Prairie Post (East Edition)

Be a fun guy and reduce your fun-gal infections through crop rotations

- For more informatio­n, visit our Pest Monitoring page

By Brett Rumpel, BSc. (Agr.), Plant Health Technician, and Alireza Akhavan, PhD, AAg, Provincial Specialist-Plant Disease, Crops and Irrigation Branch, Regina

Crop rotations are used by a large population of Saskatchew­an producers. Crop rotations benefit soil nutrition due to the different nutrient requiremen­ts between crop species. Changing the crop species annually breaks up the natural cycle and reduces the incidence of weeds, insects and diseases that affect yield. This also means there’s less reliance on pesticides. Longer crop rotations are also an inexpensiv­e management tool for plant pathogens.

In order for crop rotations to be a successful management tool against pathogens, it is important to know how long the pathogen can survive in the soil, if there are alternativ­e host species that can be infected and how the pathogen can spread or get reintroduc­ed.

Longer crop rotations are a proven successful tool to reduce the population­s of pathogens in the soil. Diversity is key when developing a crop rotation. A longer rotation with a larger rest period of three or more years between each species is the most effective in reducing the pathogen load in the soil. Pathogens overwinter in the soil or in plant material as spores and quickly repopulate when they infect host plants; therefore, continuous cropping of host species allows for the pathogen population to accumulate.

An important factor to consider when making decisions on crop rotations is the alternativ­e hosts of the pathogens. Choosing species that are closely related leads to a larger pathogen presence.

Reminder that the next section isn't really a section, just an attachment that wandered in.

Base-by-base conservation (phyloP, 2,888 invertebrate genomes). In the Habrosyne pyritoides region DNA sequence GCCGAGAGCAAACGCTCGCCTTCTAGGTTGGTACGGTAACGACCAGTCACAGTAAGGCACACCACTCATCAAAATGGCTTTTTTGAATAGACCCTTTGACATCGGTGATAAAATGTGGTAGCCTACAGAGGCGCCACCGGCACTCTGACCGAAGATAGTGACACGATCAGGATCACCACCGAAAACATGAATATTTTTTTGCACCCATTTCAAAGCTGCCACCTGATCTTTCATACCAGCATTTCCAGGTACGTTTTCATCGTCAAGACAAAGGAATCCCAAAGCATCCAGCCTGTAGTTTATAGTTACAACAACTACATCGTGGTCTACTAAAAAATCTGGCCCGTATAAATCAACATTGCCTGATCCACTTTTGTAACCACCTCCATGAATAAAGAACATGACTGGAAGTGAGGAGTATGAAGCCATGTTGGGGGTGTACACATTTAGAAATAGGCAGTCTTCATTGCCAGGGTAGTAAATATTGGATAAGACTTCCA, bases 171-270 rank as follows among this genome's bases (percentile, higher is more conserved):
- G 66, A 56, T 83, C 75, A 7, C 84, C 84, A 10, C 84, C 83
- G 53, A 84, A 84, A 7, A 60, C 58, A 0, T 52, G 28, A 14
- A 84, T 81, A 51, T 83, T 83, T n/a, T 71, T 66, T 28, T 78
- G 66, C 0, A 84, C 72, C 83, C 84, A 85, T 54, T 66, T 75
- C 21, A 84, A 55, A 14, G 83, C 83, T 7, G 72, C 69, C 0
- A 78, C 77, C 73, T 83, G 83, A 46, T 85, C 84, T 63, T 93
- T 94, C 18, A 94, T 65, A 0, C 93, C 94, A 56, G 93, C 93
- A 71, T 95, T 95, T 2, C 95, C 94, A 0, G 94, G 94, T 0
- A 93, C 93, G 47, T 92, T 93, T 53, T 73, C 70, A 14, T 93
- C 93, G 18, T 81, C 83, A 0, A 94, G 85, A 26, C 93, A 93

For example, Fusarium spp. (the casual pathogen of fusarium head blight) can infect wheat and barley plants, so it is beneficial to have a break between them in a rotation. Many diseases that are specific to only one type of crop; for example, staghead (also known as white rust) commonly only occurs in polish canola and brown mustard. Lengthenin­g your rotations to have a three or more-year break can significan­tly decrease the risk of infection.

Many pathogens can remain dormant for long periods of time. However, the longer the rotation, the more resting spores deteriorat­e.

Some plants that are non-host crops also suppress pathogens. These plants suppress the pathogens by stimulatin­g beneficial organisms in the soil or by producing toxic chemicals. Including legumes such as peas and beans in your rotation stimulates soil microbes and increases the soil nitrogen levels. Members of the mustard family produce isothiocya­nates during decomposit­ion which work as a biofumigan­t. While legumes and crucifers may be beneficial in reducing the population of a pathogen, they can also promote the growth of pathogens that can infect them if these crops are grown in a tight rotation.

Scouting for disease symptoms in your crops is always the first step in managing pathogens. Effective crop rotations are a beneficial tool in reducing your pathogen population­s and preventing yield loss. The Saskatchew­an Ministry of Agricultur­e performs a number of surveys that monitor crop pests, including diseases.

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